Target audience

Even the most creative marketing campaigns will fall on deaf ears if you fail to target the correct audience for your concept. Learn to define your target audience with 4 easy steps.

1. Define the Problem You Solve

Before you can define your target audience, you must define the purpose of your product. Understand exactly what problem (also known as a “pain point”) your product or service solves and understand it innately.

Some questions to ask at this point:

  • Why is it important for this pain point to be addressed?
  • What are the different ways to solve the problem?
  • What steps does your product or service take to solve the problem?
  • Why is your product or service is a better solution than your competitors’?

2. Determine What You Want

Once you’ve defined the problem that your product or service solves, create a list of what you want. This entails determining the best case scenario and what type of customer you would get under ideal scenarios. This step is important because you cannot aim to do business with everyone. You must choose a market and focus, or else you will end up confusing customers and your brand by trying to stretch it too thin.

Some questions to ask at this point:

  • What kind of person don’t I want as a customer?
  • With whom do I want to do business with?
  • What kind of disposable income does my ideal client have?

3. Create a Profile

Once you have an idea of the type of customer you want, get to work nailing down the details and create a profile of him or her. Identify their motivations and where they spend their time so you know how to reach them.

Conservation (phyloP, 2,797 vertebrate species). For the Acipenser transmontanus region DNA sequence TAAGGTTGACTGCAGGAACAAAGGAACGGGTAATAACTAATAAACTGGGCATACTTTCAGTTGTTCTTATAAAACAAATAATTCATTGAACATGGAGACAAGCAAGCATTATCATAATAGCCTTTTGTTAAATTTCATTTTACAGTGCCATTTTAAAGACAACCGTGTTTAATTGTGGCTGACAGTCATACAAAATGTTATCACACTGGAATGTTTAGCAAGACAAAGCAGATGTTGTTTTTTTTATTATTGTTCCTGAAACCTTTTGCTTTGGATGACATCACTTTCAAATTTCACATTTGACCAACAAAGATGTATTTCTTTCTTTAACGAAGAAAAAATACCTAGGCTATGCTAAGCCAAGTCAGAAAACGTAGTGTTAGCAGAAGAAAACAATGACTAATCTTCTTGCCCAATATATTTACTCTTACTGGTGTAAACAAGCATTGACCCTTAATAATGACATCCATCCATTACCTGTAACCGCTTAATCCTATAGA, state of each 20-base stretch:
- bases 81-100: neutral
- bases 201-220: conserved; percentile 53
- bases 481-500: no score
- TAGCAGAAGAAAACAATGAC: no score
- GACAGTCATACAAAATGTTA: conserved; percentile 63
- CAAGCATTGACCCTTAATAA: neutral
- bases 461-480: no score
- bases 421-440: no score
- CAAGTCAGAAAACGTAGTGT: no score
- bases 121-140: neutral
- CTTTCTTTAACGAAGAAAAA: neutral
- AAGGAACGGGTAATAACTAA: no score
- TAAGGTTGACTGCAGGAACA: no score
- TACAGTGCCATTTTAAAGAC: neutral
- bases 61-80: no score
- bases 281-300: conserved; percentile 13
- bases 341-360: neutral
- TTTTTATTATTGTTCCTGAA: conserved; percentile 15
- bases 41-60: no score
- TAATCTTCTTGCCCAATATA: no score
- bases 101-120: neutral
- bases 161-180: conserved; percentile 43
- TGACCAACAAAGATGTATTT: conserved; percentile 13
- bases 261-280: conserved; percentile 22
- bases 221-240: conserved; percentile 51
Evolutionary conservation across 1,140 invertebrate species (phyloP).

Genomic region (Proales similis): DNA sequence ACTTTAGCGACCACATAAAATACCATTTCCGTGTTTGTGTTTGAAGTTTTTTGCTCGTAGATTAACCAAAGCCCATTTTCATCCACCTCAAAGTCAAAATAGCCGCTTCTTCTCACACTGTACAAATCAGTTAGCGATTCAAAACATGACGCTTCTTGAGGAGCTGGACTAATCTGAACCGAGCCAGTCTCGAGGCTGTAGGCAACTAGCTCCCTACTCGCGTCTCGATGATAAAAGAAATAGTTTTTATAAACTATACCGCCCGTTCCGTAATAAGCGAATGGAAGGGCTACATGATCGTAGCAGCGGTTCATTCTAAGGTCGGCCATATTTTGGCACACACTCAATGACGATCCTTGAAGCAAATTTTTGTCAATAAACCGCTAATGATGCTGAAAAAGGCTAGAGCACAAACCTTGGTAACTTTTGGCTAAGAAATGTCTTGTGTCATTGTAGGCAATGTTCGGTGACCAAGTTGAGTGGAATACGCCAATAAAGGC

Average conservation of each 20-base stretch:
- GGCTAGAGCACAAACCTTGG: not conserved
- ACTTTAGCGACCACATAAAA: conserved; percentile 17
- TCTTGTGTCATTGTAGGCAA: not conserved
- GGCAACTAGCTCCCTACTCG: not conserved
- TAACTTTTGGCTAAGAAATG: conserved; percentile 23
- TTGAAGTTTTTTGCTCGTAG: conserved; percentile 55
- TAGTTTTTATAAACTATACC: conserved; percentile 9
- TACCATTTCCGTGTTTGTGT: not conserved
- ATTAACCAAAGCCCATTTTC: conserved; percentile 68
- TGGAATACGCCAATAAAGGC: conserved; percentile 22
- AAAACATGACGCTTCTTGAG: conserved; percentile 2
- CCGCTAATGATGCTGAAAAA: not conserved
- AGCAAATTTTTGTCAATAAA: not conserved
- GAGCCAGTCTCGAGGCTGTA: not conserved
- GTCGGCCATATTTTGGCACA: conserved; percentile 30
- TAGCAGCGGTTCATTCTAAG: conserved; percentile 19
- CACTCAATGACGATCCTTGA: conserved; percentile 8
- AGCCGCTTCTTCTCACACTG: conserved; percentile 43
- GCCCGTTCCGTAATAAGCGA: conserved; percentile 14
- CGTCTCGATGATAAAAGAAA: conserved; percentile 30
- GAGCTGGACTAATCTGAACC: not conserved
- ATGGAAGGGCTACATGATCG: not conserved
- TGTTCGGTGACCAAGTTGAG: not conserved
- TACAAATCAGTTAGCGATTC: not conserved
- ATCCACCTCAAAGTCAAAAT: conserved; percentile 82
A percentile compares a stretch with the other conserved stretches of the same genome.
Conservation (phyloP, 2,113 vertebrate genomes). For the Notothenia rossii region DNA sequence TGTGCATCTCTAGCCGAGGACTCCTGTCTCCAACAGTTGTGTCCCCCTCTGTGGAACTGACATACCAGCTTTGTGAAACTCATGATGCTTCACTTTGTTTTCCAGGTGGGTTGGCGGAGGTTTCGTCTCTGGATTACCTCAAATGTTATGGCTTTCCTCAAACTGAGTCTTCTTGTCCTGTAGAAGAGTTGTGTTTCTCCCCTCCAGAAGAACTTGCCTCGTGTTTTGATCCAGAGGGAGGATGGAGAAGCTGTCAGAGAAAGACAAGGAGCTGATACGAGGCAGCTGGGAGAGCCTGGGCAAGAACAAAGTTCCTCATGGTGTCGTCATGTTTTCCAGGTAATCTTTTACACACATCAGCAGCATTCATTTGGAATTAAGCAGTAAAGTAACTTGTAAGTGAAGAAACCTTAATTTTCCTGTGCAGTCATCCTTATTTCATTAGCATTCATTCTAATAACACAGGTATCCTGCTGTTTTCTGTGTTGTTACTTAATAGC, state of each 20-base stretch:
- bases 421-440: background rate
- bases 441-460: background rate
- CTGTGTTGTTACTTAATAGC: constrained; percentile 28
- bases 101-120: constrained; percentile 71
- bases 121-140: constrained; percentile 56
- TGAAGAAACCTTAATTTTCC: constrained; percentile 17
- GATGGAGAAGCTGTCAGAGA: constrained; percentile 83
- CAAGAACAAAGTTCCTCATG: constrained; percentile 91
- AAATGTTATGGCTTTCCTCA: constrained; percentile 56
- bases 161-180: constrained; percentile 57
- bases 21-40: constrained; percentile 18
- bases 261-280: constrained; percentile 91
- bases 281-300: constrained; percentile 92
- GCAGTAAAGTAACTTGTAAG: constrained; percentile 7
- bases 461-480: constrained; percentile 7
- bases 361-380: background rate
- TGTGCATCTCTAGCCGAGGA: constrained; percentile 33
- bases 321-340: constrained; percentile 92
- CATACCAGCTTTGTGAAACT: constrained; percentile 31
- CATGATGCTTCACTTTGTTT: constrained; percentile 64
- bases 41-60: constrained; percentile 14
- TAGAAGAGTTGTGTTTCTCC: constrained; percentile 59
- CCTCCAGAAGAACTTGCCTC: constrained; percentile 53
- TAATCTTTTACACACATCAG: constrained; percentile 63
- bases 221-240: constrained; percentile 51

Key questions to ask at this point:

  • How old is my ideal client?
  • What are his or her behaviors?
  • What motivates my ideal clients?
  • Where do they spend most of their time?
  • What channels are most likely to reach them successfully?

4. Test and Evaluate

Once you have a complete profile of your ideal customer, it’s time to test out whether he or she is a good target market for your product. Test your target market by giving people an opportunity to buy your product and then seeing whether you reach them through the channels you predicted, and if the people who purchase are more or less similar to your profile. Offer samples, conduct a seminar or hold a focus group to gauge reactions.

Once you have tested your product against your target market and determined it works, launch your campaign with the knowledge and reassurance of strategy and evaluation behind you.

About the Author: Jocelyn Pick